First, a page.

9 family-friendly arts activities for this summer

If you’re looking for something different to do over the school holidays or struggling to find ways to occupy toddlers now that the playgroups are on summer lock-down, fear not! You haven’t already missed out on booking those one-off sought-after events and you don’t have to spend a fortune on big-ticket activities. Arts Aloud has a host of arts-based family fun that you can’t afford to miss!

1. All aboard the Floating Cinema Various London locations (including Regents Canal near Broadway Market E8 and Canalside Steps near Kings Cross, various times, admission £TBC, 20th Aug-20th Sept)
As well as a chance to venture off to some of London’s hidden canals and waterways, this is far more than a chance to watch a few films on a barge. UP Project’s award winning architectural structure returns to London this summer bringing a programme of film screenings, participatory events, workshops and talks, many of which are suitable for visiting families. This year’s theme, curated in partnership with artist / film-maker duo Somewhere (Nina Pope & Karen Guthrie) is a journey beyond earth and into space, and is set to include an immersive space odyssey, open air screenings of sci-fi cult classics and a summer space school. Sign up to the mailing list to hear full details of the programme when it launches.

2. Banish a rainy day in London’s artiest soft play Abbey Leisure Centre, Barking, Mon-Wed & Fri 10am-7pm, Thurs 10am-6pm, Sat & Sun 9am-6.30pm, admission for £1.50 for under 1’s, £4.50 under 3’s, £5.50 3-12 yrs. Age & height restrictions apply to some areas. Check website for details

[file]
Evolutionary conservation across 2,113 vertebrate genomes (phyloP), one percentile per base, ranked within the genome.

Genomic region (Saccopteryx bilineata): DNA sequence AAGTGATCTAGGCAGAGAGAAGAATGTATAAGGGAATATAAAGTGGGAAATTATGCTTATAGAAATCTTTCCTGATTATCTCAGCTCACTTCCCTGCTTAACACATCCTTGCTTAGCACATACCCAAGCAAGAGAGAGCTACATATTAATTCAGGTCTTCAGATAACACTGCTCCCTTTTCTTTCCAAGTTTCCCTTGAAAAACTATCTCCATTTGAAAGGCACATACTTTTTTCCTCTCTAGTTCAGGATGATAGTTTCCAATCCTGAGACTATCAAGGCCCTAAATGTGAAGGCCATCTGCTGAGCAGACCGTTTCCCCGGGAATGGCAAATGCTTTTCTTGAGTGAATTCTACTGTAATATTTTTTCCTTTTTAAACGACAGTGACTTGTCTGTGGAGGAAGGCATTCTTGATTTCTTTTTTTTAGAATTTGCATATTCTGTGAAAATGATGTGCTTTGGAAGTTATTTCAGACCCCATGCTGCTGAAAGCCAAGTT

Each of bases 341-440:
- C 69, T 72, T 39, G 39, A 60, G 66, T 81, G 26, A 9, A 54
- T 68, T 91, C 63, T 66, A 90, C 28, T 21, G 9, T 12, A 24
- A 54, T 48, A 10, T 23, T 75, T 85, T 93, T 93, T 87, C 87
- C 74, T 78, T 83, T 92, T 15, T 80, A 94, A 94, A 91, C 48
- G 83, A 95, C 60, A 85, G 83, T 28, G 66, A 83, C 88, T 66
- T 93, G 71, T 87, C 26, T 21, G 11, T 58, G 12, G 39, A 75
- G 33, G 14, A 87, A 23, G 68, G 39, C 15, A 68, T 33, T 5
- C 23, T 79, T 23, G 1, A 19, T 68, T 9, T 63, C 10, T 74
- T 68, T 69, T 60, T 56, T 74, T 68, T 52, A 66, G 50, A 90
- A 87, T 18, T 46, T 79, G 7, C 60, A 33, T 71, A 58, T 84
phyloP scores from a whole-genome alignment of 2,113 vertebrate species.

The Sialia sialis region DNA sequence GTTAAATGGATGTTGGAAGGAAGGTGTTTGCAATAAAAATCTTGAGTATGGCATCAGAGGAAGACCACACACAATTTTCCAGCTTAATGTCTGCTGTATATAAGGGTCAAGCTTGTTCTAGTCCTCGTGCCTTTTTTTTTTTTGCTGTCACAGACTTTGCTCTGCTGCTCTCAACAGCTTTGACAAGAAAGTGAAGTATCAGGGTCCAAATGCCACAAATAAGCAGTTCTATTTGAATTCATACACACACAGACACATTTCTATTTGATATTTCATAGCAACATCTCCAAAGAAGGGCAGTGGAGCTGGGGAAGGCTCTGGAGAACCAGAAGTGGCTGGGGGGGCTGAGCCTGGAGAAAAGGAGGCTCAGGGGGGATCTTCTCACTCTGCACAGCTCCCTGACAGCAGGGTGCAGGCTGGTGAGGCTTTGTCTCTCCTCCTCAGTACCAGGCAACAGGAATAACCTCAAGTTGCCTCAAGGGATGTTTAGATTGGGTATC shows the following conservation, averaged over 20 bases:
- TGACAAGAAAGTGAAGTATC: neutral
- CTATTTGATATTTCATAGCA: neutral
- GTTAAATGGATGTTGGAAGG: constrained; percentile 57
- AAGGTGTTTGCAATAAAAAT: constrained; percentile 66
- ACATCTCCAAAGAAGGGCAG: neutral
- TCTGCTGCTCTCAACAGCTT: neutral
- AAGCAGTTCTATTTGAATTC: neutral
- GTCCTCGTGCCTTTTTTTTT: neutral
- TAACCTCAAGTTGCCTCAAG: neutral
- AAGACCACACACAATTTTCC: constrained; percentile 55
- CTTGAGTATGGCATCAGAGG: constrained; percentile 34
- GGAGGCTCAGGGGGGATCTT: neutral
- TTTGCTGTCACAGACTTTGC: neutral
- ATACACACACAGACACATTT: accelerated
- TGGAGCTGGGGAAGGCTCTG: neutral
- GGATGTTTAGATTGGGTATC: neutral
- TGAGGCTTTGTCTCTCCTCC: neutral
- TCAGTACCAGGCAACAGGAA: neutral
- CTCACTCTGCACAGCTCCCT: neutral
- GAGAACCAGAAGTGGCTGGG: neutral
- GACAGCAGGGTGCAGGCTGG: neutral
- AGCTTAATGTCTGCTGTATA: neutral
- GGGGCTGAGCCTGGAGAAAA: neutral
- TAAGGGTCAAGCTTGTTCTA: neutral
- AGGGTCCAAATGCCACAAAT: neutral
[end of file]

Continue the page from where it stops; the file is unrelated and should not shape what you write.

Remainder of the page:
Everything about this soft play is extraordinary, including it’s Barking location. Flying in the face of conventional multi-coloured soft play, The Idol’s monochrome appearance was the brainchild of Turner Prize-nominated artist Marvin Gaye Chetwynd and took inspiration from a Neolithic figure discovered in the borough in 1922. Kids can climb the two-storey-high climbing frame, venture into the mythical creature’s head and look out of its two giant eyes, before heading down a giant slide.

3. Explore poetry written just for kids in a secret corner of the Southbank Centre The Saison Poetry Library, Southbank Centre, Tues-Sun 11am-8pm, admission free
Believe it or not, during the school holidays you can still find a cosy quiet corner of the Southbank Centre. Take the marvellous JCB singing lift to the 5th floor and while away the day exploring some of the 200,000 items making up Britain’s most comprehensive collection of poetry, including a dedicated children’s section. Read your favourite poems and discover new ones, plus listen to poets perform on CDs and DVDs. Kids can even try their hand at writing their own using rhyming dictionaries. Plus for the very young there’s Rug Rhymes (24th Jul 10.30-11am, 25th July 11-11.30am, foyer spaces).

4. Listen to the sound of a masterpiece at Soundscapes The National Gallery, daily 10am-6pm, until 6th Sept, admission free for children under 12, adults £10, concessions available
If you’re intimated by by taking the kids into the silence of a gallery space, then worry not! Here’s one exhibition where they’ll be drowned out by the soundtrack. Soundscapes exhibition commissioned musicians and sound artists, from classical composers to club DJs, to select a painting from the collection and compose piece of music in response. The result is an immersive experience that allows you to ‘hear’ the paintings as well as see them.